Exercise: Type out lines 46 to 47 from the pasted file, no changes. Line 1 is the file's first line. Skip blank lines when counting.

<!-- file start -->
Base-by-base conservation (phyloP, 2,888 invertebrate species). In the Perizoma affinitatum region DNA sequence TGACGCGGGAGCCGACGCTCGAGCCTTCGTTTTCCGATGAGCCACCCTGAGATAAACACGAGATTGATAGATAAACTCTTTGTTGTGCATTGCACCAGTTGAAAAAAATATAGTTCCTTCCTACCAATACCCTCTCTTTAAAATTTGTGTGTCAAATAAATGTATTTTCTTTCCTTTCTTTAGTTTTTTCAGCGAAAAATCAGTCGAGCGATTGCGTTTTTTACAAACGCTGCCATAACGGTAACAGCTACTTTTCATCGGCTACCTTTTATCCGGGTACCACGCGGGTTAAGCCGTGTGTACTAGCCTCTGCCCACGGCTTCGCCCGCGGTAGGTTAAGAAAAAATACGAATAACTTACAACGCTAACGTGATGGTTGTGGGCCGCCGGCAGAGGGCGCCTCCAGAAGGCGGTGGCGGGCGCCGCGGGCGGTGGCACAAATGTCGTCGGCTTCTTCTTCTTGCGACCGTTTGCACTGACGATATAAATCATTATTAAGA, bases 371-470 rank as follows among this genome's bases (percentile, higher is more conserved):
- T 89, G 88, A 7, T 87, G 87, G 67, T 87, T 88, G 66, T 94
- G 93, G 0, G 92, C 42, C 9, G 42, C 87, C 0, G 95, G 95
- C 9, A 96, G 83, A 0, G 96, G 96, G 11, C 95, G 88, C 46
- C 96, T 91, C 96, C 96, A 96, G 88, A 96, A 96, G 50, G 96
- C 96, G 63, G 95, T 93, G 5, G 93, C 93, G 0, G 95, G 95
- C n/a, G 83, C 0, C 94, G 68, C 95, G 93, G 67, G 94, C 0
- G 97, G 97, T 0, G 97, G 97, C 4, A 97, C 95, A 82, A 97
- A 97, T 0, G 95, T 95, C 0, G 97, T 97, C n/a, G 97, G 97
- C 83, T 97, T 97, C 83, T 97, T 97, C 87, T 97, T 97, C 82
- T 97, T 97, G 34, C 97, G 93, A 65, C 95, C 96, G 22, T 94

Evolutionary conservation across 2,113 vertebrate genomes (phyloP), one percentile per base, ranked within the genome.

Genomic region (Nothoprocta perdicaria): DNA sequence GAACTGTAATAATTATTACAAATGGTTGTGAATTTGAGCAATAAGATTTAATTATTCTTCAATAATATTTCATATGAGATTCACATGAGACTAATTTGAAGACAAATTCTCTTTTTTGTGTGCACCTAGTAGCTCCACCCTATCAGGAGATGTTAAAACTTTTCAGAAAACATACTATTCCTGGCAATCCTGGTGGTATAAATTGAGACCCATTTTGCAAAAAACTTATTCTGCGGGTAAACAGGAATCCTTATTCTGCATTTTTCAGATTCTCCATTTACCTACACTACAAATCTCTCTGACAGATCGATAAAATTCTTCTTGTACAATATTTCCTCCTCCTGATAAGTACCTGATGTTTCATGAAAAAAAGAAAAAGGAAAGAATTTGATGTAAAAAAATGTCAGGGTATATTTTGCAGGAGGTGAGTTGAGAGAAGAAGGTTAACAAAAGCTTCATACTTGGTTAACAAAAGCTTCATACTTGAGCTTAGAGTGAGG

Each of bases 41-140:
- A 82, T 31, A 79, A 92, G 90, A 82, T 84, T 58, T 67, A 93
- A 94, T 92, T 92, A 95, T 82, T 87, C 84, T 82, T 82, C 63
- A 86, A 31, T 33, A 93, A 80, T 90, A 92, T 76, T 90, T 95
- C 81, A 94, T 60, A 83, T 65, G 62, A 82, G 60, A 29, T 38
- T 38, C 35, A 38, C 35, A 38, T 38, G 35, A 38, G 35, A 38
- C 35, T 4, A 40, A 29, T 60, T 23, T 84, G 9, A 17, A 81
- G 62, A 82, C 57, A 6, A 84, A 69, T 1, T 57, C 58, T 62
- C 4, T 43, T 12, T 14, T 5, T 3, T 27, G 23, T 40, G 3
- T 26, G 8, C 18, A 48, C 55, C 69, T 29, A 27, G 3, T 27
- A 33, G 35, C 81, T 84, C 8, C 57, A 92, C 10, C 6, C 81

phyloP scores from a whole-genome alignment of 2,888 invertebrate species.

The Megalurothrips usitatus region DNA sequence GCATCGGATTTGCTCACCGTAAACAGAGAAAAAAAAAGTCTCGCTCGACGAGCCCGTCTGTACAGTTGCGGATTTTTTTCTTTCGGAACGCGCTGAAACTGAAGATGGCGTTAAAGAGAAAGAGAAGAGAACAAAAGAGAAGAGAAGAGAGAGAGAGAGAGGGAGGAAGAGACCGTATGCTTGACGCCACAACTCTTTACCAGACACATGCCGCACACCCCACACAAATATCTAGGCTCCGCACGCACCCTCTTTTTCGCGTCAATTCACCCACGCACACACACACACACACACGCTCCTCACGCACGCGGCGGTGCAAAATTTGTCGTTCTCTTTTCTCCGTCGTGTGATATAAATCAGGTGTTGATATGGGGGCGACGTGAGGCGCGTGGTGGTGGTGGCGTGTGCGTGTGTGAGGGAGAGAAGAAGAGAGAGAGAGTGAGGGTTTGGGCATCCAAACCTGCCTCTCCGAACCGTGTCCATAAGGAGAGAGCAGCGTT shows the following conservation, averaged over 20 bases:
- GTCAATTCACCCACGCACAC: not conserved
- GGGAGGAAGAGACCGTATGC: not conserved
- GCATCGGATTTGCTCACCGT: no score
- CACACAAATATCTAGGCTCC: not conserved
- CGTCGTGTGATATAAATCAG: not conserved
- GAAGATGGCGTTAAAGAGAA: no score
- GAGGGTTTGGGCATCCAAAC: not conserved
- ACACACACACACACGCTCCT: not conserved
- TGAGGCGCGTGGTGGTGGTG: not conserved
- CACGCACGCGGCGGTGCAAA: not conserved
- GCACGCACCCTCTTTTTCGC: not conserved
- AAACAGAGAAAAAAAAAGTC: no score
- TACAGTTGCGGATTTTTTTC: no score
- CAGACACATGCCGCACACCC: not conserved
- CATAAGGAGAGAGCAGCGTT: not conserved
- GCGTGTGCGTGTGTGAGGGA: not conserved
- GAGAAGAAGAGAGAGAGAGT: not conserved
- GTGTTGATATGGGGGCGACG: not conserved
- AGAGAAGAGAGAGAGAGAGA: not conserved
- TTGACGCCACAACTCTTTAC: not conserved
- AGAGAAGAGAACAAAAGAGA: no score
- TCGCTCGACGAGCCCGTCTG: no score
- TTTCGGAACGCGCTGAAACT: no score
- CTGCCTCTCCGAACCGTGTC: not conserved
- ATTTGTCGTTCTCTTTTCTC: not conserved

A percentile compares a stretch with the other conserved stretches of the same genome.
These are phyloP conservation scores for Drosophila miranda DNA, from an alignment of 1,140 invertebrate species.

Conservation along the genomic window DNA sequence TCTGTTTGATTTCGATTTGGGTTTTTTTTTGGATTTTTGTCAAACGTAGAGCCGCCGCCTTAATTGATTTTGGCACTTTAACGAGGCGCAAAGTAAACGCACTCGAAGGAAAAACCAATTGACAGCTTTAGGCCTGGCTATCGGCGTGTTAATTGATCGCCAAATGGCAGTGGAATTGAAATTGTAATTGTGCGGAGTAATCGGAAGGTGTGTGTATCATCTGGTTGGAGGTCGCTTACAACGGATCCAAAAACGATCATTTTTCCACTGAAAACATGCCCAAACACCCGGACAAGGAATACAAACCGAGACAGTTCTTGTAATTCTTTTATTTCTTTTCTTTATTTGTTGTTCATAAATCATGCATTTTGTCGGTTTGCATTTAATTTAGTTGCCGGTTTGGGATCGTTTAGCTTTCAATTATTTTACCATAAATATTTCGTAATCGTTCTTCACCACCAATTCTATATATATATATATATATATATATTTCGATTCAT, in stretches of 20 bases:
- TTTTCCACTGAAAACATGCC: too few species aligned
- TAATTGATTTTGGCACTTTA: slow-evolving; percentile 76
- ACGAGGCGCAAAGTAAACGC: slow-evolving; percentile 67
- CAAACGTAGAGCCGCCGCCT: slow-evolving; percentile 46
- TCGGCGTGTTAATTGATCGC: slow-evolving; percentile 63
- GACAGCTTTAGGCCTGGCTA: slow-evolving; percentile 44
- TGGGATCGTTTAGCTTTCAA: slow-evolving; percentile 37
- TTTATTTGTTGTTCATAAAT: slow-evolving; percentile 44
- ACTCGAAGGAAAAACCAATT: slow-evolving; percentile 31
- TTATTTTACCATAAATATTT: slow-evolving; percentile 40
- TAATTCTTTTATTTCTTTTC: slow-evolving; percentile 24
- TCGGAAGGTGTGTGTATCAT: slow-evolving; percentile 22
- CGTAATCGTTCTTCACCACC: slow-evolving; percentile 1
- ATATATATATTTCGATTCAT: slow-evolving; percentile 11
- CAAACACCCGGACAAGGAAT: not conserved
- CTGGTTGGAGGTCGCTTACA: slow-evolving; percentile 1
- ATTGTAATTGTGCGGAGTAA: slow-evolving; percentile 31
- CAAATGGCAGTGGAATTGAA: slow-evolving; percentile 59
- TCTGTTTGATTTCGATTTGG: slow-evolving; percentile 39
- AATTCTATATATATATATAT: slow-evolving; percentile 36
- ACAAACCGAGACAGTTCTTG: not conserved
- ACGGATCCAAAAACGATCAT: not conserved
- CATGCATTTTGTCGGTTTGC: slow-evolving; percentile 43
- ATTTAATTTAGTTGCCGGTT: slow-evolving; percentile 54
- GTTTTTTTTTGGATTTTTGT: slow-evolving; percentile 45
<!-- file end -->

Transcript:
- TTGACGCCACAACTCTTTAC: not conserved
- AGAGAAGAGAACAAAAGAGA: no score